Friday, April 20, 2012
Rip Squeak is a mouse fascinated with adventure—finding it, experiencing it, and writing about it. Just as Rip starts writing about his adventures, he hears a rustle and a brand new set of adventures begin. Rip meets Abby, who is a little kitty left behind when the family moved out of the cottage. With her family gone, Abby is scared, sad, and lonely, so Rip introduces her to his sister, Jesse. Rip and Jesse try to cheer Abby up by distracting her with games and adventures. An outdoor adventure in the rain nearly becomes deadly when a tomcat corners Jesse. Fortunately, a green creature, complete with a big hat and sword, comes to Jesse's rescue. Euripides, a frog fond of theatre, music, costume, play, and, most of all, imagination, enters the lives of Rip Squeak, Jess and Abby. The story closes with a thankful Abby sharing her favorite room, the toy-room, with her friends. Rip, Abby, Jesse, and Euripides play to the point of exhaustion until they curl up in Abby's soft fur to dream about tomorrow's next big adventures.
Not only is the storyline of Rip Squeak and His Friends engaging, but the illustrations by Leonard Filgate enliven Rip Squeak's world. One of the most charming scenes is Jesse in a bright yellow raincoat and boots, swinging a blue cocktail-size umbrella, and splashing in the rain. The visual of the dashing Euripides—hat in hand—introducing himself to the trio is equally enjoyable. The closing scene of four friends—two little mice, a kitten, and a frog—dreaming of adventures to come leaves the reader wanting more of Rip Squeak and his adventures.
Thursday, April 19, 2012
In this digital age, it is not terribly surprising that “plain old” picture books are being tossed aside for interactive ebooks in which, letters glow, pictures move, and characters come to life. However, for those naysayers out there who claim that printed books are not nearly as entertaining or interactive as their technological brethren, I recommend Press Here.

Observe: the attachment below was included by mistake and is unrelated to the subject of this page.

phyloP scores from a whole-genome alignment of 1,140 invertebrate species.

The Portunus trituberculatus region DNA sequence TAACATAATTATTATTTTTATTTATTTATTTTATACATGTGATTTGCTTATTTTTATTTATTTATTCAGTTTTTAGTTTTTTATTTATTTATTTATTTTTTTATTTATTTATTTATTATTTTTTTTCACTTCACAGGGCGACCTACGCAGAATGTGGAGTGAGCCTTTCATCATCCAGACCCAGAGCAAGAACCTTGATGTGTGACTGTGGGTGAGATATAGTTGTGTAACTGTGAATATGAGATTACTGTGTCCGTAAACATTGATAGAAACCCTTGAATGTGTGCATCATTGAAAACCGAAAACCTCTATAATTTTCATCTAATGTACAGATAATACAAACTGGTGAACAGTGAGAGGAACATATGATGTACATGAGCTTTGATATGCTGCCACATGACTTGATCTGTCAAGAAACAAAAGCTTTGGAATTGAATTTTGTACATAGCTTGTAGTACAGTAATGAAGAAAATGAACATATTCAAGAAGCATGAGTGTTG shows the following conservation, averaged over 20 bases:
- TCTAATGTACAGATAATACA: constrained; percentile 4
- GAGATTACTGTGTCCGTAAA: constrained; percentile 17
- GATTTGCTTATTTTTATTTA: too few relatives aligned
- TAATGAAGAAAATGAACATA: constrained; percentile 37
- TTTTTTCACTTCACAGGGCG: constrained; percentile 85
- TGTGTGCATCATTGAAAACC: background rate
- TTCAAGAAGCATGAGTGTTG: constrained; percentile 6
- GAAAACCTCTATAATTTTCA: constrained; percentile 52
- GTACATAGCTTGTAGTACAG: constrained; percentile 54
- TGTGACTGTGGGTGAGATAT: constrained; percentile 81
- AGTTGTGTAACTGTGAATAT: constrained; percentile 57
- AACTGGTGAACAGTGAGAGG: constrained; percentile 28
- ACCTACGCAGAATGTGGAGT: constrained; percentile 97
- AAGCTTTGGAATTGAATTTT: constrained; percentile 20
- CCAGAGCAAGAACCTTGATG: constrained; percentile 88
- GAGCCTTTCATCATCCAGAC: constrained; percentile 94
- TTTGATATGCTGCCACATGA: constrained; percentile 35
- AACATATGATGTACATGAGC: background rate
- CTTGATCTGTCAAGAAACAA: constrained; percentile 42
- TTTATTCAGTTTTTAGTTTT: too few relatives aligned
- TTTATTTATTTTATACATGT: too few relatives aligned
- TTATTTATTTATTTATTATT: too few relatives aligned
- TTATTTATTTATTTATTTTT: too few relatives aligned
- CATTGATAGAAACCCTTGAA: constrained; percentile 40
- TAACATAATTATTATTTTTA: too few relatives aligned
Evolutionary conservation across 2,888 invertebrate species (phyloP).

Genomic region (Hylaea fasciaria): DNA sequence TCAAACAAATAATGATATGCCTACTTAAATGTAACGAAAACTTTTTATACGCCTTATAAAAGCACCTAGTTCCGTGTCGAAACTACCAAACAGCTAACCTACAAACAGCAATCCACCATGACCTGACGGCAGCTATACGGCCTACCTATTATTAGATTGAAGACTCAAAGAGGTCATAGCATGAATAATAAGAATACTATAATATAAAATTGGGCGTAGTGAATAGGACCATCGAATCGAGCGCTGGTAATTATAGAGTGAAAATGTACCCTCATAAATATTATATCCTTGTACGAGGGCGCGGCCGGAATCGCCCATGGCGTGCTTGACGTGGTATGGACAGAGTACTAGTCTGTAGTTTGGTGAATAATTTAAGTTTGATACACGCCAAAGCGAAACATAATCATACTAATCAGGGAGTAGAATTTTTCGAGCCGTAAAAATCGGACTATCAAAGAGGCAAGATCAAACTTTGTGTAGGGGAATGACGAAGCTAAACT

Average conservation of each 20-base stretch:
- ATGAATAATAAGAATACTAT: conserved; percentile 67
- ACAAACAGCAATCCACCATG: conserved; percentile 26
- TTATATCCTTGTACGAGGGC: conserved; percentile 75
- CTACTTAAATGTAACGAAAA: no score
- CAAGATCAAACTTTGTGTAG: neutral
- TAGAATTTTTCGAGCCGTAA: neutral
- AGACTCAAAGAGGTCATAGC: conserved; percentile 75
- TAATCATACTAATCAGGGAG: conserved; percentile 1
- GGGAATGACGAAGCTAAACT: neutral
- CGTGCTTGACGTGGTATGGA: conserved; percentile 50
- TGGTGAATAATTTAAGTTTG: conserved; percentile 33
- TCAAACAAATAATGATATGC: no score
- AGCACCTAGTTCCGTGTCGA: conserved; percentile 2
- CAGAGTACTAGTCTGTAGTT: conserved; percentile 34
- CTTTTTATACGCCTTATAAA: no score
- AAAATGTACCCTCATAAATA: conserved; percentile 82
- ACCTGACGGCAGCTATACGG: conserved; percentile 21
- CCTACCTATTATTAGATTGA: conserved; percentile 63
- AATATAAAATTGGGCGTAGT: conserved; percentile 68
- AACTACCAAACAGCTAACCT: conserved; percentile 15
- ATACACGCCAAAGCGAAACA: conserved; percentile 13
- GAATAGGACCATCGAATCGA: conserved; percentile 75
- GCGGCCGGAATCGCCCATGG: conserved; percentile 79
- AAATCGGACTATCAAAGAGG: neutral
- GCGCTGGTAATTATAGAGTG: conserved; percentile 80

Hervè Tullet’s imaginative and engaging picture book, originally published in French, is practically flying out of bookstores everywhere. Tullet greets his eager readers with a single yellow dot in a sea of white, and one word, “Ready?”
Seriously, what child wouldn’t be?
After turning the page you see the same yellow dot, and a simple request, “Press here and turn the page.” When you turn the page you see that the single yellow dot has turned into two yellow dots, and you’re asked to press the same dot again. So you do as you’re told, and you turn the page to find that there are now three yellow dots. Tullet congratulates you on your work so far, and urges you on, ”Perfect. Rub the dot on the left… gently.” You rub the dot on the left, turn the page, and see that the yellow dot on the left is now red.
On and on, Tullet has his readers pressing here, tapping there, shaking the book up and down, tilting it to and fro, blowing on the pages to move the dots this way and that, and clapping to make the dots grow.
Kids LOVE this book, because they feel as though they are in charge of something magical! Little do they know that they are actually learning their left from their right, as well as practicing how to follow directions.
Tullet’s dots are colorful and imperfect, which gives the reader the feeling that each page has been freshly finger-painted just for them. And to make the book even more kid-friendly, it is published with a hard cardboard cover, which provides the sturdy casing needed to meet the demands of all that pressing, poking, and shaking.
A lot of adults do not understand this book. In fact, a number of big-name publishers actually rejected Tullet’s ingenious proposal. Thankfully, the fabulous and über creative Chronicle Books, located in San Francisco, saw Press Here for what it was–a silly but brilliant text that children could not only learn from but actually interact with.
While Press Here may have some adults scratching their heads, it is an automatic favorite with little ones everywhere!
Wednesday, April 18, 2012
Eaton III, Maxwell. The Flying Beaver Brothers and the Fishy Business. NY: Alfred A. Knopf, 2012. ISBN: 978-0-375-96448-3. $6.99 US/$7.99 CAN.
Eaton III, Maxwell. The Flying Beaver Brothers and the Evil Penguin Plan. NY: Alfred A. Knopf, 2012. ISBN: 978-1-375-86447-6. $6.99 US/$7.99 CAN.
“Nothing weird EVER happens on Beaver Island! But one day…”